Closing the Gap


Sports and energy drinks are outperforming the soft-drinks market as a whole, but still attract a relatively narrow audience.

Sales of sports and energy drinks are expected to exceed pounds 1bn by the end of the year, thanks in part to the health claims made in the products' marketing.

However, the sector's success has been tainted by controversy. It was recently reported that staff at a Tesco store in East Sussex had been told not to sell the drinks to children at the request of a local school, which said the high-caffeine products were affecting pupils' concentration in lessons.

Meanwhile, Coca-Cola had its ads for Glaceau Vitamin Water banned by the Advertising Standards Authority for making false health claims. The ASA upheld complaints that the ads, which included phrases such as 'Keep perky when you are feeling murky', implied the vitamins in the drinks conferred health benefits.

The sector's market penetration is relatively low, with only a third of the population buying sports and energy drinks, but sales increased by 51% between 2004 and 2008 to reach pounds 941m, according to Mintel. This growth occurred when many other non-alcoholic drink sectors, such as smoothies and bottled water, felt the negative effects of recession.

Despite this, the category still has a long way to go to compete with its main competitors - soft drinks as a whole were worth pounds 6bn in the UK last year.

Young men are the biggest buyers of sports and energy drinks, and the market's growth has been driven by them using the products more often, rather than winning new customers.

Energy drinks are the powerhouse behind the rise, accounting for pounds 716m of sales in 2008, compared with pounds 225m for sports drinks - although research by Mintel suggests that consumers are confused about the difference between the two product categories.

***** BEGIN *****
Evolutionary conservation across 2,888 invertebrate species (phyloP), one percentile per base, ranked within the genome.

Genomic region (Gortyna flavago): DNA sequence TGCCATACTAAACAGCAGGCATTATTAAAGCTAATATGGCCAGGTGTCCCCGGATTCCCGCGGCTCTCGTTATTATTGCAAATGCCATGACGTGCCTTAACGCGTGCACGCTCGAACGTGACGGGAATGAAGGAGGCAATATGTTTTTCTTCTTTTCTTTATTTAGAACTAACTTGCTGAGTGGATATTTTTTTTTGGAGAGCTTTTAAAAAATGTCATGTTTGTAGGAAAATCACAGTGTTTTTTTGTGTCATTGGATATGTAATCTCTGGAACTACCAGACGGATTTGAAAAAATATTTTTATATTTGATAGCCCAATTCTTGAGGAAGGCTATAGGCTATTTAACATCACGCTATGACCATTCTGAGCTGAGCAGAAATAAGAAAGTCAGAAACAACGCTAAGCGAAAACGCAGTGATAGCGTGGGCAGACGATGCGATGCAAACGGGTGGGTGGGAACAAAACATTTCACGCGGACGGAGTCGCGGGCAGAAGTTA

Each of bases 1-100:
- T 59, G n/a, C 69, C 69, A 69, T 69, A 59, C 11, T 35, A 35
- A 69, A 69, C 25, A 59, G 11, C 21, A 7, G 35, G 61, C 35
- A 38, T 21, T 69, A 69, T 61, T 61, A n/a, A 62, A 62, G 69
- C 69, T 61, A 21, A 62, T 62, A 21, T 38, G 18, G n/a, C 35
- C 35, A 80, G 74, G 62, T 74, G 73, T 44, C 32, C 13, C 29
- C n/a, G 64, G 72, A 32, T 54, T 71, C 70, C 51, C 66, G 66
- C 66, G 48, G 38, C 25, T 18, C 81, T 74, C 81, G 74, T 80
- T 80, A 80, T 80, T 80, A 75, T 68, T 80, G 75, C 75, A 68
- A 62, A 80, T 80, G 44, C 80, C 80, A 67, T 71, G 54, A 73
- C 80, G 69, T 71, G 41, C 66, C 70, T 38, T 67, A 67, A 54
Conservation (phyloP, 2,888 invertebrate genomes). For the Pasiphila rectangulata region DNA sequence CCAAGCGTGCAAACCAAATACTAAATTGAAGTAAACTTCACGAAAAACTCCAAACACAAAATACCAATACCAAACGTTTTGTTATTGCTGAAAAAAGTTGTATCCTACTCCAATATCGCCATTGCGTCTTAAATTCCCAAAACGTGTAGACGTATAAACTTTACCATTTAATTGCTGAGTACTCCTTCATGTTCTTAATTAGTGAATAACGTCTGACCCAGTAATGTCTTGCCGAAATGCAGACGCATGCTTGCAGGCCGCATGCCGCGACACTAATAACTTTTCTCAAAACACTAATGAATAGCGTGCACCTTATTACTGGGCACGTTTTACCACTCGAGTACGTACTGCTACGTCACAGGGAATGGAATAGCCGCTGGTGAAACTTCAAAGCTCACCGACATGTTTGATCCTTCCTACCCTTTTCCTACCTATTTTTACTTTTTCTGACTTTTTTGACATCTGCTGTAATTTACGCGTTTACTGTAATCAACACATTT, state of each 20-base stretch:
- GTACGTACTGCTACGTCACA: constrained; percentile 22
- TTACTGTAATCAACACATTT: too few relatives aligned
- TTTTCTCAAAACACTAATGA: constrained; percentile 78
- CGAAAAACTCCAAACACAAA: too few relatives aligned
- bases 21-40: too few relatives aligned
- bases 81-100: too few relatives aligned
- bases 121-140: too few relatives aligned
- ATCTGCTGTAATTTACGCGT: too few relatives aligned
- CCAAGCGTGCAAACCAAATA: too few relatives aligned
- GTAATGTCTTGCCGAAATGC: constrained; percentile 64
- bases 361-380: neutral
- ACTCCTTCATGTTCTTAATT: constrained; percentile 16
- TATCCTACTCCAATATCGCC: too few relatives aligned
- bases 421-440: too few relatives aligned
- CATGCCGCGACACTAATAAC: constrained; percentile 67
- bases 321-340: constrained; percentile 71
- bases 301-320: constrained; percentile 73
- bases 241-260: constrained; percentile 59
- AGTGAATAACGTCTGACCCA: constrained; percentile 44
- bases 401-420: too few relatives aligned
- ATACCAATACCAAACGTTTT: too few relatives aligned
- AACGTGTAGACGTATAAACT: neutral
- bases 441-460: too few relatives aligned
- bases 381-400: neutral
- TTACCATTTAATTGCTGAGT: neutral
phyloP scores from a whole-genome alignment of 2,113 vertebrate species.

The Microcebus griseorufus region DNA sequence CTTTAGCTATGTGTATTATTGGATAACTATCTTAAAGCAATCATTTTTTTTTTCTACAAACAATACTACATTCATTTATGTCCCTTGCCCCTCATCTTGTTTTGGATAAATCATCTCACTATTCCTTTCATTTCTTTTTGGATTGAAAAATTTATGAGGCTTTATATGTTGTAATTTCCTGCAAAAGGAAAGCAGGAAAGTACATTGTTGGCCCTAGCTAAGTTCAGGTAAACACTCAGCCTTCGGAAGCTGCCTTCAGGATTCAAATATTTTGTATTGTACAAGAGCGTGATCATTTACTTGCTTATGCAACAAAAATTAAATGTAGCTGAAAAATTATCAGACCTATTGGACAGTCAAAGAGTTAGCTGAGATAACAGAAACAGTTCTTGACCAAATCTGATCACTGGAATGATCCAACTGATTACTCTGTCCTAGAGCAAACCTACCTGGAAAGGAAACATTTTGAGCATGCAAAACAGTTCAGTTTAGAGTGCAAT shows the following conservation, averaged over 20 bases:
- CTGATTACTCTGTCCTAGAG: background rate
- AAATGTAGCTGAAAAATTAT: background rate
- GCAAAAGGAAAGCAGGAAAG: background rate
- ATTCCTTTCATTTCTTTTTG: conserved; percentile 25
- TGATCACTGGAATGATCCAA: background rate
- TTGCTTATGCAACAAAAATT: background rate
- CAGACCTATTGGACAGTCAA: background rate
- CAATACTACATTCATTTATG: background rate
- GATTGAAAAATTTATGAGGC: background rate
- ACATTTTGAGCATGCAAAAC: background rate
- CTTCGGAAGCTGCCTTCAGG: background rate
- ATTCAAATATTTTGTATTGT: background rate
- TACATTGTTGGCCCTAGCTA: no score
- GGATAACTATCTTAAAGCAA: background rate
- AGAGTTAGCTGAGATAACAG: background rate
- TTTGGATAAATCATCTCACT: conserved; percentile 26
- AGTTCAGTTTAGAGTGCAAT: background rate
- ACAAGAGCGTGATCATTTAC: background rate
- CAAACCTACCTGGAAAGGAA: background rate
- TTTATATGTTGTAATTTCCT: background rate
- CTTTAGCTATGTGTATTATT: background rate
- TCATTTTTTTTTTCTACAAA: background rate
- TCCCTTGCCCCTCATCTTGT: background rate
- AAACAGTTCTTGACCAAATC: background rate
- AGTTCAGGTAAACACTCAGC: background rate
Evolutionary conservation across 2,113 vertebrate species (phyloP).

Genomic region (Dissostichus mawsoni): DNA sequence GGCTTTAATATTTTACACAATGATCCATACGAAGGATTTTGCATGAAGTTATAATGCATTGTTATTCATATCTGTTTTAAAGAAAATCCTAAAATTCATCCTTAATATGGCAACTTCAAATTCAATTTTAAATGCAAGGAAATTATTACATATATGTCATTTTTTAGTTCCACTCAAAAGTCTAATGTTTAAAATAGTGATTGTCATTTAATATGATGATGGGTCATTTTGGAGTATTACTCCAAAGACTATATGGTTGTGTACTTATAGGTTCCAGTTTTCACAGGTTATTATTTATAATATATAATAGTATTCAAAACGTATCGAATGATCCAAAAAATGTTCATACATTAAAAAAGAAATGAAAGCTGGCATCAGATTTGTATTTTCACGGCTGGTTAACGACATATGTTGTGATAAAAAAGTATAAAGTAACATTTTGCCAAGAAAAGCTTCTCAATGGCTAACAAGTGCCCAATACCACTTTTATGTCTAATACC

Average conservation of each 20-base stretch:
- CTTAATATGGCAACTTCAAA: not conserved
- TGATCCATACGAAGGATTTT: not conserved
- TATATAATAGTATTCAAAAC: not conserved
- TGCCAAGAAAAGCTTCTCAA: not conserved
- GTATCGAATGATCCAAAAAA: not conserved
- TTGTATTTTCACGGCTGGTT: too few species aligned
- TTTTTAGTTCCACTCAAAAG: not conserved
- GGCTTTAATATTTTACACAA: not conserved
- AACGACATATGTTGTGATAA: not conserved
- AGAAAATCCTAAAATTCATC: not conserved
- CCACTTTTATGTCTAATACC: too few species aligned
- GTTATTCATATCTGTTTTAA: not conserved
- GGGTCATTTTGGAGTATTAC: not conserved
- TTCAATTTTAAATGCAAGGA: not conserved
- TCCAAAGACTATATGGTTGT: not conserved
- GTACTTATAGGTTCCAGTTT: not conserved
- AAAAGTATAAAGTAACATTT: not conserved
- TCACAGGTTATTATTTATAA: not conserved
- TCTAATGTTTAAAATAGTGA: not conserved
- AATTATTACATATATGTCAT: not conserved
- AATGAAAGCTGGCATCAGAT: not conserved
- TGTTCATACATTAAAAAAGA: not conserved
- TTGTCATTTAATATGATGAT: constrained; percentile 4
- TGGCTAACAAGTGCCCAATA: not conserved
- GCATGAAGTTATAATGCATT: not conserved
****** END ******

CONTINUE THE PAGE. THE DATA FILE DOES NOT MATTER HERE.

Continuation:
Sports drinks claim to improve sporting performance or help with post-exercise recovery through hydration and nutrient replenishment. They are often labelled with the words isotonic or hypotonic. Energy drinks, on the other hand, provide a stimulant, and the active ingredients tend to be glucose, caffeine and taurine.

Increased consumer appetite for more natural and healthy products is not widely catered for by brands in this market, although a few are taking this trend on board; Pussy, for example, claims to provide '100% natural energy', while the positioning of Zion Organic is evident in its name. These remain niche products, however, when compared with Lucozade, Red Bull and Powerade.

GlaxoSmithKline has a strong presence in both categories with its market-leading Lucozade Sport and Lucozade Energy, although the latter plays second-fiddle to Red Bull, which became the bestselling energy drink after its UK launch in 1997.

Vodka and Red Bull is now the drink of choice for many, a status achieved largely by its quirky advertising and innovative marketing. The controversy surrounding the brand has certainly not done it any harm in the UK - it has been banned in other countries - as evidenced by the addition of Red Bull Cola to its line-up.

Britvic brought Gatorade, which is a big seller in the US, to the UK in 2006. It has been supporting the brand this year with TV advertising and sports sponsorship. …

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